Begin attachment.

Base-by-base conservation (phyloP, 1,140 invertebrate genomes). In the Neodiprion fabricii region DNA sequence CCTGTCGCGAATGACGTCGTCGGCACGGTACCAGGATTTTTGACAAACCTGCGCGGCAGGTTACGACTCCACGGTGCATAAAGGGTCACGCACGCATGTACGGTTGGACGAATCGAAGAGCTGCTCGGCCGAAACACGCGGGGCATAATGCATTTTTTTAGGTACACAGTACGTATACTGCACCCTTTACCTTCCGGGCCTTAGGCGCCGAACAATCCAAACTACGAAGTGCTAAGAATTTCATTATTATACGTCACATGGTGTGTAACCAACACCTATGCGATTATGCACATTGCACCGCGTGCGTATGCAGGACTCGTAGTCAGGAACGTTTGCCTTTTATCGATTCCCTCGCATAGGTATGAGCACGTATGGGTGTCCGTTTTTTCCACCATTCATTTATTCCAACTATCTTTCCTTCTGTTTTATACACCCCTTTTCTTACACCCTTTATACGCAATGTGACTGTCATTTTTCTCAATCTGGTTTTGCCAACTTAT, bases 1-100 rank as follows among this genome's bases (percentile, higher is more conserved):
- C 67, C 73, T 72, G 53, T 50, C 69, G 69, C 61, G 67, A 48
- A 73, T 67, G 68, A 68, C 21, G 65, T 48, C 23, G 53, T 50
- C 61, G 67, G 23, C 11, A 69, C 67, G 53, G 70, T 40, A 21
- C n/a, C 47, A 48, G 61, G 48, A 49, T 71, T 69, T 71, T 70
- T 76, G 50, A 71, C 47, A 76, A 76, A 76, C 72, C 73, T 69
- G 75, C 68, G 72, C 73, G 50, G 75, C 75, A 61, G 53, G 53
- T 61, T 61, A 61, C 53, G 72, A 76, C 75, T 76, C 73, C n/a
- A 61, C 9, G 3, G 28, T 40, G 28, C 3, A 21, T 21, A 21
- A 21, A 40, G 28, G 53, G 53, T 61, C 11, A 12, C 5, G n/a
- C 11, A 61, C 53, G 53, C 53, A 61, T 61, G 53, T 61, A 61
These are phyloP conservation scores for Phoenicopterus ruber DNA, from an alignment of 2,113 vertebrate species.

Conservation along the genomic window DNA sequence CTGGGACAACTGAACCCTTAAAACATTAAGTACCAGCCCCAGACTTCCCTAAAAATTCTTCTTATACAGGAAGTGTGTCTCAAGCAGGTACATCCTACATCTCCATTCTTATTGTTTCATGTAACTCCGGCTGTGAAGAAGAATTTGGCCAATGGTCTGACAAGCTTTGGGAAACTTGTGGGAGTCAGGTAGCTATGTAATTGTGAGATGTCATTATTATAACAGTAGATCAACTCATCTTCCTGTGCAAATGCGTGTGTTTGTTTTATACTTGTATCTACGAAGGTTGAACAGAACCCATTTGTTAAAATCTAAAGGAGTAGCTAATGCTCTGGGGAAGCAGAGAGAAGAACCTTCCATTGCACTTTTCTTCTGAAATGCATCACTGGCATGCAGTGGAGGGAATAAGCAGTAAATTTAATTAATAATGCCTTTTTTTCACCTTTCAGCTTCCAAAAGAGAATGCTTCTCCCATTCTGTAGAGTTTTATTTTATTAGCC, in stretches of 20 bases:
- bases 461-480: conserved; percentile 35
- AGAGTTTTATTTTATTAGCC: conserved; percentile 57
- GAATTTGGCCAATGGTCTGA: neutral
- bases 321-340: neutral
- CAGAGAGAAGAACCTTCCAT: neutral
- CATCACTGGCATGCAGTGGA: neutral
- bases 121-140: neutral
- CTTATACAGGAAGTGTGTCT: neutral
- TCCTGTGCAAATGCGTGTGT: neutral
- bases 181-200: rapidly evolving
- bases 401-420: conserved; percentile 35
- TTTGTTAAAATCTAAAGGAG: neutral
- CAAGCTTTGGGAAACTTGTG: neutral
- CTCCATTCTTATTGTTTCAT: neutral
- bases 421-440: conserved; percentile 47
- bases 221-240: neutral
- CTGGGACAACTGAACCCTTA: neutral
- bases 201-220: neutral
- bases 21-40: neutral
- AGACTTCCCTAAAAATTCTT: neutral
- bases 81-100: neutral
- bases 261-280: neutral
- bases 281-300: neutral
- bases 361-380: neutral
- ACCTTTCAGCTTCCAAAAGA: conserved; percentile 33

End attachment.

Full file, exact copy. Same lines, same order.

Base-by-base conservation (phyloP, 1,140 invertebrate genomes). In the Neodiprion fabricii region DNA sequence CCTGTCGCGAATGACGTCGTCGGCACGGTACCAGGATTTTTGACAAACCTGCGCGGCAGGTTACGACTCCACGGTGCATAAAGGGTCACGCACGCATGTACGGTTGGACGAATCGAAGAGCTGCTCGGCCGAAACACGCGGGGCATAATGCATTTTTTTAGGTACACAGTACGTATACTGCACCCTTTACCTTCCGGGCCTTAGGCGCCGAACAATCCAAACTACGAAGTGCTAAGAATTTCATTATTATACGTCACATGGTGTGTAACCAACACCTATGCGATTATGCACATTGCACCGCGTGCGTATGCAGGACTCGTAGTCAGGAACGTTTGCCTTTTATCGATTCCCTCGCATAGGTATGAGCACGTATGGGTGTCCGTTTTTTCCACCATTCATTTATTCCAACTATCTTTCCTTCTGTTTTATACACCCCTTTTCTTACACCCTTTATACGCAATGTGACTGTCATTTTTCTCAATCTGGTTTTGCCAACTTAT, bases 1-100 rank as follows among this genome's bases (percentile, higher is more conserved):
- C 67, C 73, T 72, G 53, T 50, C 69, G 69, C 61, G 67, A 48
- A 73, T 67, G 68, A 68, C 21, G 65, T 48, C 23, G 53, T 50
- C 61, G 67, G 23, C 11, A 69, C 67, G 53, G 70, T 40, A 21
- C n/a, C 47, A 48, G 61, G 48, A 49, T 71, T 69, T 71, T 70
- T 76, G 50, A 71, C 47, A 76, A 76, A 76, C 72, C 73, T 69
- G 75, C 68, G 72, C 73, G 50, G 75, C 75, A 61, G 53, G 53
- T 61, T 61, A 61, C 53, G 72, A 76, C 75, T 76, C 73, C n/a
- A 61, C 9, G 3, G 28, T 40, G 28, C 3, A 21, T 21, A 21
- A 21, A 40, G 28, G 53, G 53, T 61, C 11, A 12, C 5, G n/a
- C 11, A 61, C 53, G 53, C 53, A 61, T 61, G 53, T 61, A 61
These are phyloP conservation scores for Phoenicopterus ruber DNA, from an alignment of 2,113 vertebrate species.

Conservation along the genomic window DNA sequence CTGGGACAACTGAACCCTTAAAACATTAAGTACCAGCCCCAGACTTCCCTAAAAATTCTTCTTATACAGGAAGTGTGTCTCAAGCAGGTACATCCTACATCTCCATTCTTATTGTTTCATGTAACTCCGGCTGTGAAGAAGAATTTGGCCAATGGTCTGACAAGCTTTGGGAAACTTGTGGGAGTCAGGTAGCTATGTAATTGTGAGATGTCATTATTATAACAGTAGATCAACTCATCTTCCTGTGCAAATGCGTGTGTTTGTTTTATACTTGTATCTACGAAGGTTGAACAGAACCCATTTGTTAAAATCTAAAGGAGTAGCTAATGCTCTGGGGAAGCAGAGAGAAGAACCTTCCATTGCACTTTTCTTCTGAAATGCATCACTGGCATGCAGTGGAGGGAATAAGCAGTAAATTTAATTAATAATGCCTTTTTTTCACCTTTCAGCTTCCAAAAGAGAATGCTTCTCCCATTCTGTAGAGTTTTATTTTATTAGCC, in stretches of 20 bases:
- bases 461-480: conserved; percentile 35
- AGAGTTTTATTTTATTAGCC: conserved; percentile 57
- GAATTTGGCCAATGGTCTGA: neutral
- bases 321-340: neutral
- CAGAGAGAAGAACCTTCCAT: neutral
- CATCACTGGCATGCAGTGGA: neutral
- bases 121-140: neutral
- CTTATACAGGAAGTGTGTCT: neutral
- TCCTGTGCAAATGCGTGTGT: neutral
- bases 181-200: rapidly evolving
- bases 401-420: conserved; percentile 35
- TTTGTTAAAATCTAAAGGAG: neutral
- CAAGCTTTGGGAAACTTGTG: neutral
- CTCCATTCTTATTGTTTCAT: neutral
- bases 421-440: conserved; percentile 47
- bases 221-240: neutral
- CTGGGACAACTGAACCCTTA: neutral
- bases 201-220: neutral
- bases 21-40: neutral
- AGACTTCCCTAAAAATTCTT: neutral
- bases 81-100: neutral
- bases 261-280: neutral
- bases 281-300: neutral
- bases 361-380: neutral
- ACCTTTCAGCTTCCAAAAGA: conserved; percentile 33